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Credit- Degree applicable
Effective Quarter: Fall 2010

I. Catalog Information

EWRT 1B
Reading, Writing and Research
5 Unit(s)

 

(See general education pages for the requirement this course meets.)

Requisites: Prerequisite: English Writing 1A.

Hours: Five hours lecture (60 hours total per quarter).

CAN:

Description: Development of analytical, integrative skills in reading and writing. Academic (interpretive, analytical, argumentative) writing based largely on reading of literary/imaginative texts linked by a common theme or issue. Outside research leading to analysis, comparison, and synthesis in documented research paper.


Student Learning Outcome Statements (SLO)

 

• Student Learning Outcome: Demonstrate analytical skills in the reading of literary (and non-literary) texts linked by common theme or issue


 

• Student Learning Outcome: Demonstrate analytical, organizational, verbal, and research skills in writing focused on common theme or issue


 

• Student Learning Outcome: Comparatively evaluate multiple points of view and integrate them in analytical research paper


II. Course Objectives

A.Develop analytical, integrative skills in the reading of literary texts linked by a common theme or issue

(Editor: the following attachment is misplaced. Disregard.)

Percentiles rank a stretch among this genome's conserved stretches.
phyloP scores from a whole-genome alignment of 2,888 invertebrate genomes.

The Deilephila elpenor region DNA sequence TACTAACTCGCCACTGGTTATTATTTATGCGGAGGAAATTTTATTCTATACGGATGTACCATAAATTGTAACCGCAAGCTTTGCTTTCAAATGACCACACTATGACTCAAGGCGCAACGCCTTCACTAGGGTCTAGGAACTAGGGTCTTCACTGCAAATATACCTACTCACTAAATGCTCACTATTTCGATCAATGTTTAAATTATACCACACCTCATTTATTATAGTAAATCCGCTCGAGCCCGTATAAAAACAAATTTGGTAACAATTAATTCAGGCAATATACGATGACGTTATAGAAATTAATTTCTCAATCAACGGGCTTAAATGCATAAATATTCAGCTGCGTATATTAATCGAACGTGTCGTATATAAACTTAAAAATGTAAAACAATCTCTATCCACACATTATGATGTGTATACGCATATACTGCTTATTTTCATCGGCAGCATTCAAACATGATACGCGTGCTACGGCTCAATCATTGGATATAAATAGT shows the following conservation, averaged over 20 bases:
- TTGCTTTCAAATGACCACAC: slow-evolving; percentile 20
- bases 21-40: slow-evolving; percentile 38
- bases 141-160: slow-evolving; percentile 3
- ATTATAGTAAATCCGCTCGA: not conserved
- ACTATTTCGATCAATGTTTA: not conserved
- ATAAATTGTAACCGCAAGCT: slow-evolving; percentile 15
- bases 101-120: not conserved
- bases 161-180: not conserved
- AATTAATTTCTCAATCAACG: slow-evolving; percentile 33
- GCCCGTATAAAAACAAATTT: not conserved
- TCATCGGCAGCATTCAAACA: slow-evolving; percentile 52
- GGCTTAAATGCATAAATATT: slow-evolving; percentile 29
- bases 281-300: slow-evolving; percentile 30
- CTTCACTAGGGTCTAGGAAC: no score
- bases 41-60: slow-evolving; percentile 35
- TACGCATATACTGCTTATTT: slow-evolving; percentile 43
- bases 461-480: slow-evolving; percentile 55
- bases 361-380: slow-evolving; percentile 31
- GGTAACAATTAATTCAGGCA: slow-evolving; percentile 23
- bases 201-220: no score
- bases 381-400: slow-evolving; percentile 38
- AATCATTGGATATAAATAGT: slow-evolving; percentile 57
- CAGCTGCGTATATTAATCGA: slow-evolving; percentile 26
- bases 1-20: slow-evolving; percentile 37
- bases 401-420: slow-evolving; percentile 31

B.Develop analytical, logical, organizational, verbal, and documentation skills in writing focused on central theme or issue

III. Essential Student Materials

 None

IV. Essential College Facilities

 Library; on-line data bases; Internet access

V. Expanded Description: Content and Form

A.Develop analytical, integrative skills in the reading of literary texts linked by a common theme or issue
1.Interpret, analyze, and compare literary/imaginative texts, such as:
a.Imaginative literature
b.Personal memoir
c.Related art forms such as film
2.Apply knowledge of cultural/historical context to interpretation and analysis of literary/imaginative texts
a.Examination of cultural codes, beliefs, and practices
b.Examination of cultural groups and identities, including ethnic groups, social classes, and sexual/gender identities
3.Recognize, compare, and evaluate alternative points of view, including those of outside sources from library-, internet-, and (optionally) field-based research
a.Additional literary/imaginative texts
b.Critical commentaries
c.Cultural, historical information and perspectives
d.Scientific information and perspectives
B.Develop analytical, logical, organizational, verbal, and documentation skills in writing focused on central theme or issue
1.Apply the process model of composition to writing and rewriting
a.Gathering
b.Planning
c.Drafting
d.Revising
e.Editing
2.Integrate logical and organizational models of written text with linear sequence of words and sentences
a.Logical model: thesis, supporting ideas, evidence
b.Organizational model: introduction, body paragraphs, conclusion
c.Linear sequence: word/sentence order, transitions, grammar, word usage
3.Formulate written, analyses of literary/imaginative texts on the basis of multiple perspectives and sources of evidence
a.Internal textual evidence
b.Cultural/historical context
c.Relevant analytical (social, scientific) texts
d.Personal experience
4.Integrate multiple sources and points of view (from library-, internet-, and field-based research) in documented, analytical research paper